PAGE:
According to the Committee for Economic Development of Australia, ‘disruption is the new normal‘. While this phrase may seem to be a contradiction, it does highlight the pervasiveness of disruption as a strategic method for organisations wanting to gain a competitive edge.
The term ‘disruptive innovation’ appeared in a 1995 Harvard Business Review article ‘Disruptive Technologies: Catching the Wave,’ by Harvard Business School professor and business consultant, Clayton M. Christensen. In that article, ‘disruptive innovation’ was used to describe an innovative product or service that creates a new market, eventually going on to disrupt an existing market. Christensen used disruption to explain the seemingly consistent pattern of leading companies failing when technologies or markets change.
Today, the term ‘disruption’ has taken on a life of its own. It is now broadly and, often, mistakenly understood to simply mean innovation in an established market. But not all innovators are disruptive. The key for organisations looking to disrupt the status quo is to empower workers, or groups of workers, to be creative.
Creative inputs, be they generated within or without the organisation, can play a major role in disruption. Companies prepared to embrace the creative dynamic may be better placed to nurture a culture consistent with entrepreneurship.
A scalable delivery system can help companies use this creativity to be successful, regardless of the organisation’s size or age. Platform-as-a-Service (PaaS) is a technology that can help, as it enables the fast and safe development and deployment of new products and services to market. PaaS can help make experimentation cheap and simple with self-service access to efficiently reuse existing system resources. This means that when an idea works, they can rapidly and confidently move to production.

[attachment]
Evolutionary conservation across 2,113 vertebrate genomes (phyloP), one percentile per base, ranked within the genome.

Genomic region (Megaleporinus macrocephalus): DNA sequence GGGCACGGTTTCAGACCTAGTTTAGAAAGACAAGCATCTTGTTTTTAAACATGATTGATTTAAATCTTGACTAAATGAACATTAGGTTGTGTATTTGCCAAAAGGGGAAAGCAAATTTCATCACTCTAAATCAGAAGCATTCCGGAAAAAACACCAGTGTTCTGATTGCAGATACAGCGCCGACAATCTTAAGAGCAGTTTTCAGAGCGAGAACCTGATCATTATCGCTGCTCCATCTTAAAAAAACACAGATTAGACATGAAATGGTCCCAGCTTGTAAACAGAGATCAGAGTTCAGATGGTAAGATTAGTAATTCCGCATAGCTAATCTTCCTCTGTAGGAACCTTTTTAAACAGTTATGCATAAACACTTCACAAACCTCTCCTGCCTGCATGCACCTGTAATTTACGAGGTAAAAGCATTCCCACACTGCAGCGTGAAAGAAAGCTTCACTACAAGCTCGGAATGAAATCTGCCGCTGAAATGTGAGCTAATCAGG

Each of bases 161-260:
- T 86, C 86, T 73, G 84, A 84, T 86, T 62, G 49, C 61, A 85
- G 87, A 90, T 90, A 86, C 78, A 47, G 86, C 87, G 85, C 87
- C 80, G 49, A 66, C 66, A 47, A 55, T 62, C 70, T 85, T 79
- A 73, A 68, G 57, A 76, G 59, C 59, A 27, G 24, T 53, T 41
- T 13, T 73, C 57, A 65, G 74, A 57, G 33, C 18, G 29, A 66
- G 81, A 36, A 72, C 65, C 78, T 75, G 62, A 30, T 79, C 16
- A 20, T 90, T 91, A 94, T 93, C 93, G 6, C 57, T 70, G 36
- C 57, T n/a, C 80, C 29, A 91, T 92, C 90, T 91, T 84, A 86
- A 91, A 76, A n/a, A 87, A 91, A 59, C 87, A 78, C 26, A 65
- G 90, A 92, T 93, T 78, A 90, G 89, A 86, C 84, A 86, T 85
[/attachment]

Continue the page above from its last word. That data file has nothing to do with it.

Many large, established organisations invest in new, innovative technology to retain their existing customer-base, yet sometimes this isn’t the right technology to retain the customer long-term. According to Christensen, the trick is to commercialise innovative technology in anticipation of future market demand, rather than current demand. This is where the disruptors come in.
PaaS can help companies that source the creative crowd to be ready and waiting for the changing market demands the incumbents can’t meet. Organisations failing to do so risk ‘disruption envy’, despite their best efforts to remain relevant. The value of the creative element behind disruption shouldn’t be underestimated. For new entrants, creativity can play a major role. These companies may be better-placed to problem solve as they are unencumbered by years of accumulated historical baggage and complexity.
For the incumbents, culture is often the hardest thing to change. Competitive advantages such as a customer-base, proven processes, and informational assets may lose their edge if risk-taking is discouraged. This is the first symptom before disruption envy sets in, which, if left unchecked, can prevent the organisation from responding effectively to environmental challenges, potentially rendering it obsolete.
To inspire innovation, companies should set the conditions that reinforce desirable behaviours, such as teamwork, feedback, and experimentation. PaaS technology can help by empowering people with low cost, fast self-service access to the resources they need to test their ideas.
About the author
Stefano Picozzi is the Platform-as-a-Service (PaaS) business development manager, Australia and New Zealand with Red Hat.